Super User is a question and answer site for computer enthusiasts and power users. Join them; it only takes a minute:

Sign up
Here's how it works:
  1. Anybody can ask a question
  2. Anybody can answer
  3. The best answers are voted up and rise to the top

I've read conflicting opinions on this point...

I've got a laptop that spends most of it's time as a desktop, plugged in on AC power for a few weeks, between occasional trips to the conference room or further afield. On my last business trip, I realised battery life was down to 40 minutes, so I've bought a new battery.

It seems like I may as well store the new battery for when it is needed, and continue to use the old batteries 40 minute life while I'm at the office.

I've read there is no benefit removing a battery when on AC power, however I've also read that a battery at 100% charge and ~35C will lose about 30% capacity a year, while a battery stored at 40% charge / 20C will lose 4% - which implies there is a massive benefit...

share|improve this question

migrated from Dec 9 '11 at 11:32

This question came from our site for system and network administrators.

up vote 1 down vote accepted

You are correct, storing it at 30-50% charge will increase the life as opposed to keeping it at 100% charge all the time. I have done this for years when using a notebook in a desktop environment.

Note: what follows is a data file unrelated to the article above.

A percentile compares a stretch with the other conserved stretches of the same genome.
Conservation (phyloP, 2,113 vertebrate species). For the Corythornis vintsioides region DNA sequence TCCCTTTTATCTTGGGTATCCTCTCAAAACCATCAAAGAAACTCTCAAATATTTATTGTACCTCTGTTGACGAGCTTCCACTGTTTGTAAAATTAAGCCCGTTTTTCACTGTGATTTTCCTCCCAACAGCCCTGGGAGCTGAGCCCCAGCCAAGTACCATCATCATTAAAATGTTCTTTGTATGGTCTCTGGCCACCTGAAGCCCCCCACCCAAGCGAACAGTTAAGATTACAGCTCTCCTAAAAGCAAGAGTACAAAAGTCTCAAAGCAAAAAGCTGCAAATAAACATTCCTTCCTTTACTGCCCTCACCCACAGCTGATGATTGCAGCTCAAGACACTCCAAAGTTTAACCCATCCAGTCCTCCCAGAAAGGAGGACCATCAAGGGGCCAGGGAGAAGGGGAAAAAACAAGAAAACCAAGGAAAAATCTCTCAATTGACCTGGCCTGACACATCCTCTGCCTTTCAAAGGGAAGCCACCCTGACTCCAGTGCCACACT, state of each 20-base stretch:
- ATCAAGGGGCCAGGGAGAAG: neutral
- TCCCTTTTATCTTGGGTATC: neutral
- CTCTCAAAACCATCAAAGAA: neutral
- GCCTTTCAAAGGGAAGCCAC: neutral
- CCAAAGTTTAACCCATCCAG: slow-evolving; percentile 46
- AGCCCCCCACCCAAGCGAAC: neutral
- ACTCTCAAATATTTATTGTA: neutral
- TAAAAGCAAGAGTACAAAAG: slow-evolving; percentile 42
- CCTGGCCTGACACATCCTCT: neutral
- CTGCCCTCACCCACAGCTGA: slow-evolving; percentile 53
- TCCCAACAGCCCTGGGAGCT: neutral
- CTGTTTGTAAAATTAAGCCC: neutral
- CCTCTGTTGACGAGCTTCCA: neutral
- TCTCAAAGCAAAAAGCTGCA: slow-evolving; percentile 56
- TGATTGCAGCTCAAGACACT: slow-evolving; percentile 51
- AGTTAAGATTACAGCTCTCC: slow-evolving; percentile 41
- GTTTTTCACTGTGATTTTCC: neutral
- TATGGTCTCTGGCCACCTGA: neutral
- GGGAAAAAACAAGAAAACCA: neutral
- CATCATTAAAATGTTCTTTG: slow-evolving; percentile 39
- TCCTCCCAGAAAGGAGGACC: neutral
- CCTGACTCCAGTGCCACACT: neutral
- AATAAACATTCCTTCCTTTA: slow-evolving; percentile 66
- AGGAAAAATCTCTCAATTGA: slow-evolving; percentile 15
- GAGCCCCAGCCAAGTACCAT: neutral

Most notebook manufacturers recommend this

share|improve this answer

I would allways remove the battery from the laptop when plugged into the AC as you are quite right they will lose more capacity when plugged in!

share|improve this answer

The problem with removing the battery is that, with most modern laptops, running without the battery limits performance (since the battery can't be used to supply power during peak demand periods).

The ideal thing is to use a "battery saver" feature, such as what Sony put on this laptop. This lets you limit charging to either 50 or 80%, depending on the setting, so that the battery isn't overcharged. But I gather that this feature is fairly rare.

The other option is to run on battery for a few minutes every other day or so -- just enough to run down to 80-90% charged. This won't prevent the damage but will slow it considerably.

share|improve this answer
Yes, I've got a Vaio P-series with this feature, and I leave that maxing out at 80% battery. Not had it long enough to notice whether it makes much difference, and in any case, I use it way less than my 'desktop' laptop. In my case I've still got a battery in the machine, so the problems you mention shouldn't apply here. – asc99c Dec 9 '11 at 14:55
One thing that happens on my Vaio is if it's NOT run for at least a few minutes on the battery for like six months then the battery charge controller gets confused, thinks it's overcharging the battery, and BING!, totally shuts down the box. If this happens, unplug the charger and reboot, and run until the battery is down to 30% or so. Then you'll likely need to go in and re-specify the battery charge max, since it will have reset to 100%. – Daniel R Hicks Dec 10 '11 at 1:12

You must log in to answer this question.

Not the answer you're looking for? Browse other questions tagged .